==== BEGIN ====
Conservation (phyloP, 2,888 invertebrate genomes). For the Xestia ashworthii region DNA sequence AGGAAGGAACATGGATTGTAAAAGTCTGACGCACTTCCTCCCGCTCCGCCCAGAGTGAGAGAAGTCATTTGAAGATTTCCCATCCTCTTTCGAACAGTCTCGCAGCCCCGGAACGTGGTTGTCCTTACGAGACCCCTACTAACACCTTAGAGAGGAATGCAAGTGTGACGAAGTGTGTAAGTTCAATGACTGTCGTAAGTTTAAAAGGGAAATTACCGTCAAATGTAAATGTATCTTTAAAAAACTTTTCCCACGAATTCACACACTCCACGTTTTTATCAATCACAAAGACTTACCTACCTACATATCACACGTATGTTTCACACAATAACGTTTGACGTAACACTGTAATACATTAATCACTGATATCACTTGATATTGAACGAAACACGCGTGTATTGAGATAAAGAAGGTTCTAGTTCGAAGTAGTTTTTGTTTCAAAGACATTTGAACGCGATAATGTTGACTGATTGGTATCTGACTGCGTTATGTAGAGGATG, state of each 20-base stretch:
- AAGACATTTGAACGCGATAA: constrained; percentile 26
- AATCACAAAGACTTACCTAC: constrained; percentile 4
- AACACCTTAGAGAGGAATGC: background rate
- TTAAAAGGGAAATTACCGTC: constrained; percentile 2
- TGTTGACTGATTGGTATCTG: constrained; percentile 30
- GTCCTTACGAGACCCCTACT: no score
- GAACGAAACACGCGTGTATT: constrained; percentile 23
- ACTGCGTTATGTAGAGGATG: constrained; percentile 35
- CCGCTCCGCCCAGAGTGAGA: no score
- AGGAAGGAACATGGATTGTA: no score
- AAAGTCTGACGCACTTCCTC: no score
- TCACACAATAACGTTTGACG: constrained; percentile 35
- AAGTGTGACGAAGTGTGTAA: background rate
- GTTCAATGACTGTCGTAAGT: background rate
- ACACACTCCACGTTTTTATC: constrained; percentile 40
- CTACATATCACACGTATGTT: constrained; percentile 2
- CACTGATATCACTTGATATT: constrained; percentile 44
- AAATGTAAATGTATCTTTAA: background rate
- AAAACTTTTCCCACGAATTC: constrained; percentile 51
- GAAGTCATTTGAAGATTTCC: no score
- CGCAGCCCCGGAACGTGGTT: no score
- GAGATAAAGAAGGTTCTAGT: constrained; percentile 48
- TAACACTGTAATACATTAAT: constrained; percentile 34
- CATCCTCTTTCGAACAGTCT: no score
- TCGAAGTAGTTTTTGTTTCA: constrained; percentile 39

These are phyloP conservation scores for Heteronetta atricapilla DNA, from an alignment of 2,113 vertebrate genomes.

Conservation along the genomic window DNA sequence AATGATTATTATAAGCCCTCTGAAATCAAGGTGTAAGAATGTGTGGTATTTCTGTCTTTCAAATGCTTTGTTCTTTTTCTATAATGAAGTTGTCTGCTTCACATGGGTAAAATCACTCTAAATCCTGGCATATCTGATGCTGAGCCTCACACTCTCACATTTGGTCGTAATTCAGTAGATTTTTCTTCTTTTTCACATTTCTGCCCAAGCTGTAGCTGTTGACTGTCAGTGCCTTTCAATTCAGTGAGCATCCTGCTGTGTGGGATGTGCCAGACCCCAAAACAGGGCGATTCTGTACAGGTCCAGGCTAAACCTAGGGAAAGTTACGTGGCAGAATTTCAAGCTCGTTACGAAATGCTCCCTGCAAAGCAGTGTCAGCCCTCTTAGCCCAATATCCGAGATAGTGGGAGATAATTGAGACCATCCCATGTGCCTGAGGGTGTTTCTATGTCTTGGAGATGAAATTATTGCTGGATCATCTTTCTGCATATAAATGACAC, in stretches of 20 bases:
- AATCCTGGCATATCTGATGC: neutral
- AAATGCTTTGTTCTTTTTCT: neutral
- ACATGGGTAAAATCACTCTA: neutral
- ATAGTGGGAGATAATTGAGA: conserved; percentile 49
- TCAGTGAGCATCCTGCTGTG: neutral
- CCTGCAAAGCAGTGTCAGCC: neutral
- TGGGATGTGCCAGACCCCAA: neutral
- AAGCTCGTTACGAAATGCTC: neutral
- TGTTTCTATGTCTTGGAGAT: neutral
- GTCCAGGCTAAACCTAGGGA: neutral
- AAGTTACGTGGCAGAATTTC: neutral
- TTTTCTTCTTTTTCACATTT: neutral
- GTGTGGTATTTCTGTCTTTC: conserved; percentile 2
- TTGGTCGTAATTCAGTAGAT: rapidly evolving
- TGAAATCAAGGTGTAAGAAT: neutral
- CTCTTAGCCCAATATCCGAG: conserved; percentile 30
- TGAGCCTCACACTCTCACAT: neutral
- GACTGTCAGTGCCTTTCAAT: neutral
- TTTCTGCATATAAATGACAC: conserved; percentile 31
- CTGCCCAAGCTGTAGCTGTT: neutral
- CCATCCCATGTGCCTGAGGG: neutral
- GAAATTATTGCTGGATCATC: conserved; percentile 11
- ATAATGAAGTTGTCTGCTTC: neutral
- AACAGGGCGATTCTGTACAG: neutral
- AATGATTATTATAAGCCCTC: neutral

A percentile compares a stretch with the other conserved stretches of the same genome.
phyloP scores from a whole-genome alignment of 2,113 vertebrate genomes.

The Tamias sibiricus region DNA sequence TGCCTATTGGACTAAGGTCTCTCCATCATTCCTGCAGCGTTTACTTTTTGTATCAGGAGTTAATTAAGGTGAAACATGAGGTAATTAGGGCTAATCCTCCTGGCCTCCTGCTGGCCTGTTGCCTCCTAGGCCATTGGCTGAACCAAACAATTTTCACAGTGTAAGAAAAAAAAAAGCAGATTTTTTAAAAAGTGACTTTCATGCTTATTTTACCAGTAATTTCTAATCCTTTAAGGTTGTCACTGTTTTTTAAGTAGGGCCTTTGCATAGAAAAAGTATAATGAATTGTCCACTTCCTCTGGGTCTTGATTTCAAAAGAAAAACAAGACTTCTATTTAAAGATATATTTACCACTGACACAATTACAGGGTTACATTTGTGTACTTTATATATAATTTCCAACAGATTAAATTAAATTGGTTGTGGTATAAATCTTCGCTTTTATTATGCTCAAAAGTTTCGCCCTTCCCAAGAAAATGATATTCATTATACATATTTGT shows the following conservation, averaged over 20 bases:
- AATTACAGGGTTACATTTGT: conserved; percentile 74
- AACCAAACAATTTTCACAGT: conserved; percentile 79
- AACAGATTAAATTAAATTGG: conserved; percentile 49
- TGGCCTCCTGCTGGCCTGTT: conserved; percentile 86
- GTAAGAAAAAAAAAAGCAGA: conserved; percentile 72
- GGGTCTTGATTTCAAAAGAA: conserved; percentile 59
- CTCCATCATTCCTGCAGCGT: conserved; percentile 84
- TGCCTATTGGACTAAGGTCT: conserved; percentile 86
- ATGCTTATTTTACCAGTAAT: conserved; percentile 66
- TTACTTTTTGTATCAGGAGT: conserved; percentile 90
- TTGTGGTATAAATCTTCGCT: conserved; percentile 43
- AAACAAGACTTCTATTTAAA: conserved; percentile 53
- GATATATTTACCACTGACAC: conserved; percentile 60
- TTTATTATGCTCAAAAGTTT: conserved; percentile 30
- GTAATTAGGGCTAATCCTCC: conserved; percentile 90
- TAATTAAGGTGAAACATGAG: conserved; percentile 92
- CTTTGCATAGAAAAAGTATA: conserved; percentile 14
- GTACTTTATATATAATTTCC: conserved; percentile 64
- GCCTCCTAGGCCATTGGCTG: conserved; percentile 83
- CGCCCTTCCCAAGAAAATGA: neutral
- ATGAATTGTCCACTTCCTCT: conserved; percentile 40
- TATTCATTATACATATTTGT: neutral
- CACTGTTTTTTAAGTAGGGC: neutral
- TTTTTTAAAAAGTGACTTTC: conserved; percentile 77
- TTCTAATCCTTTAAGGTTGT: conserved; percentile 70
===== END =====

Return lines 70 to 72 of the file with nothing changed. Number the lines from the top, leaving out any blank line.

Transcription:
- TTTATTATGCTCAAAAGTTT: conserved; percentile 30
- GTAATTAGGGCTAATCCTCC: conserved; percentile 90
- TAATTAAGGTGAAACATGAG: conserved; percentile 92